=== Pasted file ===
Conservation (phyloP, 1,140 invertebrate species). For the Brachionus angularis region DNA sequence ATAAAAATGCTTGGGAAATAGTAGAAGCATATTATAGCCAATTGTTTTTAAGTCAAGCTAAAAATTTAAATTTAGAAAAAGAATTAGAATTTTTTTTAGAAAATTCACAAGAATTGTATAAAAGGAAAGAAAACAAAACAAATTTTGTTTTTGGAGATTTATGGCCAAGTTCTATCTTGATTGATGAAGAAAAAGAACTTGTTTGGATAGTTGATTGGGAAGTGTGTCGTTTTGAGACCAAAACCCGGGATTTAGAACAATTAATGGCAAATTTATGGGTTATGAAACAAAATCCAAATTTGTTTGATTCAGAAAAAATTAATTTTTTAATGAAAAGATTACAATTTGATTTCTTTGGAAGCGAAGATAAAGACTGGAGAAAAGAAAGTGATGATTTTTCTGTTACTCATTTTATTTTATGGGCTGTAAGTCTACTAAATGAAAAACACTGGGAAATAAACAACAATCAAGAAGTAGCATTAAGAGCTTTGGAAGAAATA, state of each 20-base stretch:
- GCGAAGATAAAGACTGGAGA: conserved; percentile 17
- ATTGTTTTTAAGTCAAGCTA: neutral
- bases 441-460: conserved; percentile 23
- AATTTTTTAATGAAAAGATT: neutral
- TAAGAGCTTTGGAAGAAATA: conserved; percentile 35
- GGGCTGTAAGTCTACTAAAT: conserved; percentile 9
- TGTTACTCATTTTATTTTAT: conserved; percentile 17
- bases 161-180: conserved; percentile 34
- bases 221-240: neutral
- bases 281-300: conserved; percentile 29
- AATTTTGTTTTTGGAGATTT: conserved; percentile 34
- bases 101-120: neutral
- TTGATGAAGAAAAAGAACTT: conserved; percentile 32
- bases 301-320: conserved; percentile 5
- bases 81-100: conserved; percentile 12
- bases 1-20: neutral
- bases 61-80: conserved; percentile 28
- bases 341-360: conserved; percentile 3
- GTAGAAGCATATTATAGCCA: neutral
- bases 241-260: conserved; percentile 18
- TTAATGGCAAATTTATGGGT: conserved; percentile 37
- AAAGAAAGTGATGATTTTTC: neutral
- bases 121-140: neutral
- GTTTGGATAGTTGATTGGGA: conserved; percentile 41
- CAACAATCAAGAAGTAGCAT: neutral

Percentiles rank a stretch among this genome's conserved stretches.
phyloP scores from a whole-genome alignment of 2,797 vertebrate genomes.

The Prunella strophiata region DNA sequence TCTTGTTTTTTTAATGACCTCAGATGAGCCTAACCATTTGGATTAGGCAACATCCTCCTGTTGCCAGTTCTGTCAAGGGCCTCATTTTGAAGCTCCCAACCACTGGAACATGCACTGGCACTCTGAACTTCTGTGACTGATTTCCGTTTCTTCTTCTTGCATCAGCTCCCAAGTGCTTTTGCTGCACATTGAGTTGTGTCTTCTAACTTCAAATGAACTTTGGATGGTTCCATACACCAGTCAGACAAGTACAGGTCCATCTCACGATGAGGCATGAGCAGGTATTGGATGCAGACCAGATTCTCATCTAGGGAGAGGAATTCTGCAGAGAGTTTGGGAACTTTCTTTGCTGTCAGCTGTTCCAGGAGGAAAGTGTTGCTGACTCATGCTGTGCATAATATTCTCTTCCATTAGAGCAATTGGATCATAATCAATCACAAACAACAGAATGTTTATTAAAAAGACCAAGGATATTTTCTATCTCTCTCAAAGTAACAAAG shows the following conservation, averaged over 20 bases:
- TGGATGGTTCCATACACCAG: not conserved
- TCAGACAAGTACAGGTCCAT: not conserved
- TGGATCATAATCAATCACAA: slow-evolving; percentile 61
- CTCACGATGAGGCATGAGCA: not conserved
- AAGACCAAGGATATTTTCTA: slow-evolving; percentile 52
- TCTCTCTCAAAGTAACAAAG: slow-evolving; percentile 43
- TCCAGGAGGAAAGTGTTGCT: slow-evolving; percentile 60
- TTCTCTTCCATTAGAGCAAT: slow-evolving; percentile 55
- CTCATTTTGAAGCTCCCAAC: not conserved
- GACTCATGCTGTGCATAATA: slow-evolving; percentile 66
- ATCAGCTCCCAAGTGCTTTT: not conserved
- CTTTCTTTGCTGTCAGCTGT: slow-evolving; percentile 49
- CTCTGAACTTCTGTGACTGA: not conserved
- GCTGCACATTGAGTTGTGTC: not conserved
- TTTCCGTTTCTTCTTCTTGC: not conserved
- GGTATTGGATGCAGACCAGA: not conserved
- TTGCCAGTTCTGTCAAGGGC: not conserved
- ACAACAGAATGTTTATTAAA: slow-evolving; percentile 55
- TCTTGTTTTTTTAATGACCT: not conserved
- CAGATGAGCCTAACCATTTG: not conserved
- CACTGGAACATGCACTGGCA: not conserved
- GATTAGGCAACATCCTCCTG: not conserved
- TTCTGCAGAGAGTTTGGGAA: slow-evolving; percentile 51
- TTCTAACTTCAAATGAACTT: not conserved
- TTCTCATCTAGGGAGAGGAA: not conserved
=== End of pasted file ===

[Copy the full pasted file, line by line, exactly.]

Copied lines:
Conservation (phyloP, 1,140 invertebrate species). For the Brachionus angularis region DNA sequence ATAAAAATGCTTGGGAAATAGTAGAAGCATATTATAGCCAATTGTTTTTAAGTCAAGCTAAAAATTTAAATTTAGAAAAAGAATTAGAATTTTTTTTAGAAAATTCACAAGAATTGTATAAAAGGAAAGAAAACAAAACAAATTTTGTTTTTGGAGATTTATGGCCAAGTTCTATCTTGATTGATGAAGAAAAAGAACTTGTTTGGATAGTTGATTGGGAAGTGTGTCGTTTTGAGACCAAAACCCGGGATTTAGAACAATTAATGGCAAATTTATGGGTTATGAAACAAAATCCAAATTTGTTTGATTCAGAAAAAATTAATTTTTTAATGAAAAGATTACAATTTGATTTCTTTGGAAGCGAAGATAAAGACTGGAGAAAAGAAAGTGATGATTTTTCTGTTACTCATTTTATTTTATGGGCTGTAAGTCTACTAAATGAAAAACACTGGGAAATAAACAACAATCAAGAAGTAGCATTAAGAGCTTTGGAAGAAATA, state of each 20-base stretch:
- GCGAAGATAAAGACTGGAGA: conserved; percentile 17
- ATTGTTTTTAAGTCAAGCTA: neutral
- bases 441-460: conserved; percentile 23
- AATTTTTTAATGAAAAGATT: neutral
- TAAGAGCTTTGGAAGAAATA: conserved; percentile 35
- GGGCTGTAAGTCTACTAAAT: conserved; percentile 9
- TGTTACTCATTTTATTTTAT: conserved; percentile 17
- bases 161-180: conserved; percentile 34
- bases 221-240: neutral
- bases 281-300: conserved; percentile 29
- AATTTTGTTTTTGGAGATTT: conserved; percentile 34
- bases 101-120: neutral
- TTGATGAAGAAAAAGAACTT: conserved; percentile 32
- bases 301-320: conserved; percentile 5
- bases 81-100: conserved; percentile 12
- bases 1-20: neutral
- bases 61-80: conserved; percentile 28
- bases 341-360: conserved; percentile 3
- GTAGAAGCATATTATAGCCA: neutral
- bases 241-260: conserved; percentile 18
- TTAATGGCAAATTTATGGGT: conserved; percentile 37
- AAAGAAAGTGATGATTTTTC: neutral
- bases 121-140: neutral
- GTTTGGATAGTTGATTGGGA: conserved; percentile 41
- CAACAATCAAGAAGTAGCAT: neutral

Percentiles rank a stretch among this genome's conserved stretches.
phyloP scores from a whole-genome alignment of 2,797 vertebrate genomes.

The Prunella strophiata region DNA sequence TCTTGTTTTTTTAATGACCTCAGATGAGCCTAACCATTTGGATTAGGCAACATCCTCCTGTTGCCAGTTCTGTCAAGGGCCTCATTTTGAAGCTCCCAACCACTGGAACATGCACTGGCACTCTGAACTTCTGTGACTGATTTCCGTTTCTTCTTCTTGCATCAGCTCCCAAGTGCTTTTGCTGCACATTGAGTTGTGTCTTCTAACTTCAAATGAACTTTGGATGGTTCCATACACCAGTCAGACAAGTACAGGTCCATCTCACGATGAGGCATGAGCAGGTATTGGATGCAGACCAGATTCTCATCTAGGGAGAGGAATTCTGCAGAGAGTTTGGGAACTTTCTTTGCTGTCAGCTGTTCCAGGAGGAAAGTGTTGCTGACTCATGCTGTGCATAATATTCTCTTCCATTAGAGCAATTGGATCATAATCAATCACAAACAACAGAATGTTTATTAAAAAGACCAAGGATATTTTCTATCTCTCTCAAAGTAACAAAG shows the following conservation, averaged over 20 bases:
- TGGATGGTTCCATACACCAG: not conserved
- TCAGACAAGTACAGGTCCAT: not conserved
- TGGATCATAATCAATCACAA: slow-evolving; percentile 61
- CTCACGATGAGGCATGAGCA: not conserved
- AAGACCAAGGATATTTTCTA: slow-evolving; percentile 52
- TCTCTCTCAAAGTAACAAAG: slow-evolving; percentile 43
- TCCAGGAGGAAAGTGTTGCT: slow-evolving; percentile 60
- TTCTCTTCCATTAGAGCAAT: slow-evolving; percentile 55
- CTCATTTTGAAGCTCCCAAC: not conserved
- GACTCATGCTGTGCATAATA: slow-evolving; percentile 66
- ATCAGCTCCCAAGTGCTTTT: not conserved
- CTTTCTTTGCTGTCAGCTGT: slow-evolving; percentile 49
- CTCTGAACTTCTGTGACTGA: not conserved
- GCTGCACATTGAGTTGTGTC: not conserved
- TTTCCGTTTCTTCTTCTTGC: not conserved
- GGTATTGGATGCAGACCAGA: not conserved
- TTGCCAGTTCTGTCAAGGGC: not conserved
- ACAACAGAATGTTTATTAAA: slow-evolving; percentile 55
- TCTTGTTTTTTTAATGACCT: not conserved
- CAGATGAGCCTAACCATTTG: not conserved
- CACTGGAACATGCACTGGCA: not conserved
- GATTAGGCAACATCCTCCTG: not conserved
- TTCTGCAGAGAGTTTGGGAA: slow-evolving; percentile 51
- TTCTAACTTCAAATGAACTT: not conserved
- TTCTCATCTAGGGAGAGGAA: not conserved